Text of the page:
Apprenticeships vs graduates - the argument for nurturing talent in-house

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Employers invest at least £82 million on graduate recruitment each year, but are they really getting the most value for money? Sometimes it's better to nurture talent in-house - and the Apprenticeship Levy enables employers to do it very cost effectively.

Here’s why employers should reconsider the typical graduate milkround and look to management apprenticeships to deliver the vital soft skills to propel their organisation.

Does each graduate have what it takes for the real world?

Education and work experience can only tell you so much. Sometimes a stellar academic career can blind would-be employers to the suitability of prospective hires during the interview processes.

While everyone deserves a chance to prove their value and adaptability on the first rung of the ladder, graduates for the most part remain untested. And the cost of hiring the wrong person can leave a bad taste in the mouth of employers.

Can you hold onto the good ones?

Graduates are ambitious, but they’re frequently fickle. It can cost thousands to attract the right talent to your organisation, but graduates are notoriously difficult to retain, often using their first role as a springboard to another business.

After all that marketing, the interviews, and of course recruitment fees, there’s nothing to stop fresh graduate employees abandoning ship at the next opportunity. The process becomes even more expensive when you factor in additional training to get them up to speed.

Apprentices tend to be more loyal. Because they learn while they're employed, apprentices tend to become more integrated and indebted to their employers for offering them professional development opportunities (and paying their wages).

Are degrees really the only measure of higher learning?

Level six apprenticeships are legally equivalent to degrees, but the issue here is really a broader one of perception.

Apprenticeships are designed by employers and could be argued to offer more relevant experience and qualifications than full time education routes. Ultimately, the adaptability and capability of the new breed of apprentices will overturn outmoded attitudes.

Organisations have the opportunity to be at the forefront of this change, helping future employees to realise that university is not the only pathway to higher learning.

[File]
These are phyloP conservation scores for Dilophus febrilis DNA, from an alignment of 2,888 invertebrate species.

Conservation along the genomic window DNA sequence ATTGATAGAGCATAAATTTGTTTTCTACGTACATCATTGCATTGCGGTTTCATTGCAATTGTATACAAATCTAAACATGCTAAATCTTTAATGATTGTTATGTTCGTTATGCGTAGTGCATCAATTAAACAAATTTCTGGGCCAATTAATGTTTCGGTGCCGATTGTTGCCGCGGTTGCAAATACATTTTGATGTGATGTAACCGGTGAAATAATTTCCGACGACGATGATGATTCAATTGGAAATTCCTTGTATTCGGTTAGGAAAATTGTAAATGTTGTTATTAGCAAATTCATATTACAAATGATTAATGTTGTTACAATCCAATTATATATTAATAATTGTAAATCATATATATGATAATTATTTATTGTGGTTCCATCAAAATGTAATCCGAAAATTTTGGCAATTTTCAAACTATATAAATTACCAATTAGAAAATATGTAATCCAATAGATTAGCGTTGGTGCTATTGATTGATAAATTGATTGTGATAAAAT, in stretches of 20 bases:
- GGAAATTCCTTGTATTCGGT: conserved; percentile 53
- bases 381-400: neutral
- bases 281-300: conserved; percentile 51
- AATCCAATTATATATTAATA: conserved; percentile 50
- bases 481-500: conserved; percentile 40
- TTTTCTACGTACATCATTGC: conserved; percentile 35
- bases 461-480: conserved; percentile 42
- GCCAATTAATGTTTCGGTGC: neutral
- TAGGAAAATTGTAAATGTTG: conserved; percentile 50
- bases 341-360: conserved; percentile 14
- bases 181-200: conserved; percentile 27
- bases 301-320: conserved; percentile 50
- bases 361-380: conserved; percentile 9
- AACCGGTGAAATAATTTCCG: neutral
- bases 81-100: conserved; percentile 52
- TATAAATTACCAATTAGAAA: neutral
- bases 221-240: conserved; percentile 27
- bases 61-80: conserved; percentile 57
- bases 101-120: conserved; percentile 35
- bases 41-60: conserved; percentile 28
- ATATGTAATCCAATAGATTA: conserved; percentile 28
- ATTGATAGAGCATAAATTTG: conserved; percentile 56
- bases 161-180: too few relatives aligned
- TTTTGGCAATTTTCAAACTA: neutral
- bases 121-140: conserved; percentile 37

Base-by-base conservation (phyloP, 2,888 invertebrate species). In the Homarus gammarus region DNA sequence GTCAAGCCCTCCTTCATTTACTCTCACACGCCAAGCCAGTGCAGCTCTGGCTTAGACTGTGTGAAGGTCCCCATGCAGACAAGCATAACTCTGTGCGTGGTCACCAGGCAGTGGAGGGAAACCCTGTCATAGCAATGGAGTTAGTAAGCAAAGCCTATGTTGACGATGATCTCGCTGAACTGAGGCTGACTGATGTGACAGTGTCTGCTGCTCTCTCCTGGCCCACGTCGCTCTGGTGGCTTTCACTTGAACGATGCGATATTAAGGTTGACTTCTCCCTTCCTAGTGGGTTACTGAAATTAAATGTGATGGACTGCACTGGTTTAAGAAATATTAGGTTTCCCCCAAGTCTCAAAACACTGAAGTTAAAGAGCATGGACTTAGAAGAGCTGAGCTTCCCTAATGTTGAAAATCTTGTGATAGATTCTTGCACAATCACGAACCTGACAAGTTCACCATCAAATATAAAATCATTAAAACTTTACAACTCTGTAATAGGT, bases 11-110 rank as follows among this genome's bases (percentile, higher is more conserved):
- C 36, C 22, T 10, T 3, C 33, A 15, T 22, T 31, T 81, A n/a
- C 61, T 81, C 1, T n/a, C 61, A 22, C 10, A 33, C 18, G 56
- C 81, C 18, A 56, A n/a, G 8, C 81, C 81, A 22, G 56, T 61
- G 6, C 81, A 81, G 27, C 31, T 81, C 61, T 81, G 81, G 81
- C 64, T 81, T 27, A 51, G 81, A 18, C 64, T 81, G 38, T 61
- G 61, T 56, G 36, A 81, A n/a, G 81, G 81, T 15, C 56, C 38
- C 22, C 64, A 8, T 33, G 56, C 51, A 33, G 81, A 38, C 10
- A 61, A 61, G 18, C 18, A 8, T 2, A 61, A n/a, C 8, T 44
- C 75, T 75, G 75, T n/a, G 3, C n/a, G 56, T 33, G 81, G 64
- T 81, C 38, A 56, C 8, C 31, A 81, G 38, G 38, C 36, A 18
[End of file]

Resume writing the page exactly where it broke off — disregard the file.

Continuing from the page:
In the meantime, there's an opportunity to rebrand apprenticeships to avoid the historic connotations. Many organisations are calling apprentices ‘participants’ and rebranding their training into a ‘leadership programme’ or similar.

Is it time to switch to management apprenticeships?

If you’re already spending a considerable amount on management training for each graduate, it makes sense to switch to apprenticeships and use the Levy to pay for them instead.

Alternatively, rather than pay a premium for graduates - and then more on training them - you can train up new, or existing, employees on apprenticeships straight away.

Remember not all new talent has to be fresh faced and inexperienced. The old notion of apprenticeships being for ‘younger people’ people is changing. Apprenticeships offer opportunities throughout careers, from providing the first step up to management, to enabling employees to retrain and keep pace with the changing workplace.

Can upskilling your existing staff give your organisation access to some of the skills you'd normally seek in graduates?

Management Apprenticeships - summary of key benefits

Management Apprenticeships, funded by the Apprenticeship Levy, enable employers to:

  • save money on the graduate milkround
  • upskill existing staff without taking the gamble on unproven graduates
  • create more loyal employees
  • deliver important soft skills designed by employers, for employers